Hugh Jackman leads a fantastic ensemble cast in Bad Education, the latest film from Thoroughbreds director Cory Finley.
TIFF 2017: I, Tonya Review.
We reviewed the window Emily Blunt's character gazes out of in The Girl on a Train because it was much more interesting than the film itself.
Ellen Page stars in Tallulah , a film about a triangle of women in crisis.
Minions hits Blu-ray today, here's a helpful review in case you were wondering whether or not make room on your Dork Shelf for this animated kids comedy with some genuine laugh out loud moments.
In a year where espionage films seem to be everywhere, Spy is a welcomed spoof of those familiar archetypes, and a perfect star vehicle for Melissa McCarthy.
It took the better part of 60 years, but finally the work of master animator Jay Ward has a proper big screen adaptation in Rob Minkoff’s Mr. Peabody & Sherman. It stays faithful to the tone of the original show, delivers all new jokes, enhances the characters without destroying them, and by just updating the material enough so it doesn’t feel like a forced attempt at being hip.
We talk to filmmaker Rob Minkoff, who returns to entirely animated feature filmmaking for the first time in 20 years (following his success with some obscure movie called The Lion KingMr. Peabody and Sherman this weekend. We talk about balancing the cartoon’s old school feel with new school storytelling techniques, what it’s like returning to animation, how long the film was in development, why he’s generally averse to overdoing pop culture references in films, and why Jay Ward’s work stands up so well on its own after so long.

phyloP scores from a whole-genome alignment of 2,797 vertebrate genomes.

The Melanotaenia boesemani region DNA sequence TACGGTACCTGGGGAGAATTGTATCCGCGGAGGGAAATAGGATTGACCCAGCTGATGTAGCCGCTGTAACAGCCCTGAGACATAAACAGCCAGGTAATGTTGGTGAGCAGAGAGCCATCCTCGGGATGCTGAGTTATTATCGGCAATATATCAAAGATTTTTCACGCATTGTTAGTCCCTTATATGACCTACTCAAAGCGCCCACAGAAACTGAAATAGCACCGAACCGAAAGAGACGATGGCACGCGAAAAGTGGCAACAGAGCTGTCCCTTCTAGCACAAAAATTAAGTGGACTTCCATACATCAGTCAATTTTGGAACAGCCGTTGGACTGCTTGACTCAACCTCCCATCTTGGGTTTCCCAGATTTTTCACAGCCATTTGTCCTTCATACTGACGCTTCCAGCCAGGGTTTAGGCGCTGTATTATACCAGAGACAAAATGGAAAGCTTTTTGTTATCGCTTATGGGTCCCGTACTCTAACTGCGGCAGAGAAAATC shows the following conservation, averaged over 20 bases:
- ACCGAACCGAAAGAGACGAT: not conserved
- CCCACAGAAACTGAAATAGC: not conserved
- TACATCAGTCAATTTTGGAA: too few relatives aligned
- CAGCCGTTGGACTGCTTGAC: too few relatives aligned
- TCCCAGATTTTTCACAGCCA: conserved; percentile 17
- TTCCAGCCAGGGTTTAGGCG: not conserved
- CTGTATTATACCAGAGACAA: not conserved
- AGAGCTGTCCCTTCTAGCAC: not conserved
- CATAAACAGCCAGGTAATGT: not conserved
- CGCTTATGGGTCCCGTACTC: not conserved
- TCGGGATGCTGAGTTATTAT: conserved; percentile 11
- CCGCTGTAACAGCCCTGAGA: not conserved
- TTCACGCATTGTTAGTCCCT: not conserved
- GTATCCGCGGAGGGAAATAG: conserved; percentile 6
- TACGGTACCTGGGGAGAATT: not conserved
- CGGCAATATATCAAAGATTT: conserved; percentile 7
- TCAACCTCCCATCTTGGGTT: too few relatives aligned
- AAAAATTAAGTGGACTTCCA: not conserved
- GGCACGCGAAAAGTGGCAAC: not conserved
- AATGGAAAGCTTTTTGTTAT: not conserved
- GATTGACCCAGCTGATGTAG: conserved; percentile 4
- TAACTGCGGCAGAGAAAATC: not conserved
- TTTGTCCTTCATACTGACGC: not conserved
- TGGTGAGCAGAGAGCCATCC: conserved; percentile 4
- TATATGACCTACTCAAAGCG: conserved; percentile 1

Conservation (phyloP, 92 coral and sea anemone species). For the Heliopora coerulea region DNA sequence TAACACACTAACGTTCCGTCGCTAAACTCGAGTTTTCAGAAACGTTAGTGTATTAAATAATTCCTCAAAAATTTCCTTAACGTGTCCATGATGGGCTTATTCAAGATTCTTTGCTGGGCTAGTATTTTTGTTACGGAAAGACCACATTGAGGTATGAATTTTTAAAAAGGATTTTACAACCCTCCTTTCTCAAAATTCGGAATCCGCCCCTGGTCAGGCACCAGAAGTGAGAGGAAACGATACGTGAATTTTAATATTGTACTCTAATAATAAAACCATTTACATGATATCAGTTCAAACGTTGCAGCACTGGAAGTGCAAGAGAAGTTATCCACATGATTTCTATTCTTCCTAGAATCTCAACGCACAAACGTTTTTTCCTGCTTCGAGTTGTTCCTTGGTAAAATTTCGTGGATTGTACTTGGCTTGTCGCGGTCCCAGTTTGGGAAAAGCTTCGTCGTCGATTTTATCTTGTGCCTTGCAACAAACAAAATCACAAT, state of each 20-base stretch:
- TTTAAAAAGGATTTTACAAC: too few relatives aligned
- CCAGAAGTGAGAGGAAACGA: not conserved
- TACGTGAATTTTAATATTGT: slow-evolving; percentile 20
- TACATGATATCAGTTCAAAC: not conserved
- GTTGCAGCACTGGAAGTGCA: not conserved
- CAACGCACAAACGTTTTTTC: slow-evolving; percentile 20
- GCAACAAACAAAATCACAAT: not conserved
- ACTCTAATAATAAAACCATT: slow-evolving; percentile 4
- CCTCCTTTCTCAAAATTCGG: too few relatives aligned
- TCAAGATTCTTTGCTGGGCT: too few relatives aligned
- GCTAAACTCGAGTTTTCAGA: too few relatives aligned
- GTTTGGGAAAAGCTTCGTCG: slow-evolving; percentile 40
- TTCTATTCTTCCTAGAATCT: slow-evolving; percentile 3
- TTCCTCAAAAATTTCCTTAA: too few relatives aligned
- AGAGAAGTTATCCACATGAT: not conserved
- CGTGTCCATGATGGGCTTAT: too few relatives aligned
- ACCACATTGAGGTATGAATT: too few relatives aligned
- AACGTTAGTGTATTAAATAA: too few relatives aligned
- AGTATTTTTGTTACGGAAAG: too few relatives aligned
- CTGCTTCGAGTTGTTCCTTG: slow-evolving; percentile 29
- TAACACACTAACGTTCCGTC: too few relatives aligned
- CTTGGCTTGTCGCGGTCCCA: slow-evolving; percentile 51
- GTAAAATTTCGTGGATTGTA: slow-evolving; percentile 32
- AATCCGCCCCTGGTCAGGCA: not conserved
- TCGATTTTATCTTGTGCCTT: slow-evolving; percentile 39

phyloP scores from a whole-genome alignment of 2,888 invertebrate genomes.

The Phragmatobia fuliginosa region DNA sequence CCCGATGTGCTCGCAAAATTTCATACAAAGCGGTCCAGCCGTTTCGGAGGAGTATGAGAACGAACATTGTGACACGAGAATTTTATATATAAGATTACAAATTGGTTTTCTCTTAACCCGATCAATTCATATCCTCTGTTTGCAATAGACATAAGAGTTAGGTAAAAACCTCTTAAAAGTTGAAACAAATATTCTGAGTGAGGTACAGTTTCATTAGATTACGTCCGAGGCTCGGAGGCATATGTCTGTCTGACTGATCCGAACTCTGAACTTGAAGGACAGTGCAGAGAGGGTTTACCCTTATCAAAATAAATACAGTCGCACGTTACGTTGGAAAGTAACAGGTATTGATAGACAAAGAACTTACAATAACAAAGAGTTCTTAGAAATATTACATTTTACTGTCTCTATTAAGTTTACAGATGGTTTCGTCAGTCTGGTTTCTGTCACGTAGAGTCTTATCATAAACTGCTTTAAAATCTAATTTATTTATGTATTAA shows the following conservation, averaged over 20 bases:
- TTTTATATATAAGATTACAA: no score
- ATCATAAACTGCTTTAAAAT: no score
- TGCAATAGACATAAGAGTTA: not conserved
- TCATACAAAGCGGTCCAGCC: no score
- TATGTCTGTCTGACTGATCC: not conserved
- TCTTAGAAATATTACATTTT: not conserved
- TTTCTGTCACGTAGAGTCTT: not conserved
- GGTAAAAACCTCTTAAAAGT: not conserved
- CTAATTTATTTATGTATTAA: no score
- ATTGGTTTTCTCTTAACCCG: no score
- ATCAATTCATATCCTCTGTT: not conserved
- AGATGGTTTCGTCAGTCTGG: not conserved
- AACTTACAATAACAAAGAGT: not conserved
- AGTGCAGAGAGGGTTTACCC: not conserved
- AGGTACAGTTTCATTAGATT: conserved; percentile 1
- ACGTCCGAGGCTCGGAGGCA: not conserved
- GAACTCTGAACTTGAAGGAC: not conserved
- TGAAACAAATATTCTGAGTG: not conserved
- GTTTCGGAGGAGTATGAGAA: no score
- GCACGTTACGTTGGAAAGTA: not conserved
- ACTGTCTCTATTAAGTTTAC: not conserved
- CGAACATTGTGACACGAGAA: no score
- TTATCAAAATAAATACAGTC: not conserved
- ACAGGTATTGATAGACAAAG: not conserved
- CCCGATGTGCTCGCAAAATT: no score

Underwhelming, Lynn Shelton's Touchy Feely feels like a stock American indie that never lives up to the talents of the director or the cast. It's not awful, but it never reaches it's full potential.
We already helped with screenings in Toronto and Vancouver, but now it's time for our friends in Ottawa, Calgary, and Edmonton to enter for a chance to win one of ten pairs of passes to see The Way, Way Back on Monday, July 22nd for Calgary or Wednesday, July 24th for Ottawa and Edmonton, courtesy of Dork Shelf and Fox Searchlight!
Deeply funny and as uncomfortable as a forced vacation with the worst members of your family, The Way, Way Back is a summertime classic in the waiting.
We talk to the Oscar winning writing team behind The Descendants - Nat Faxon andCommunity actor Jim Rash - about their directorial debut, The Way, Way Back, the deeply personal journey to get it made, what it takes to craft a believable coming of age story, and looking back on the real life inspirations, themes, and moments that made the film what it is.
While not terrible and despite a solid cast of pros, The Oranges is a limp comedy that trods over the same ground as countless suburban based comedies and dramas that came before it.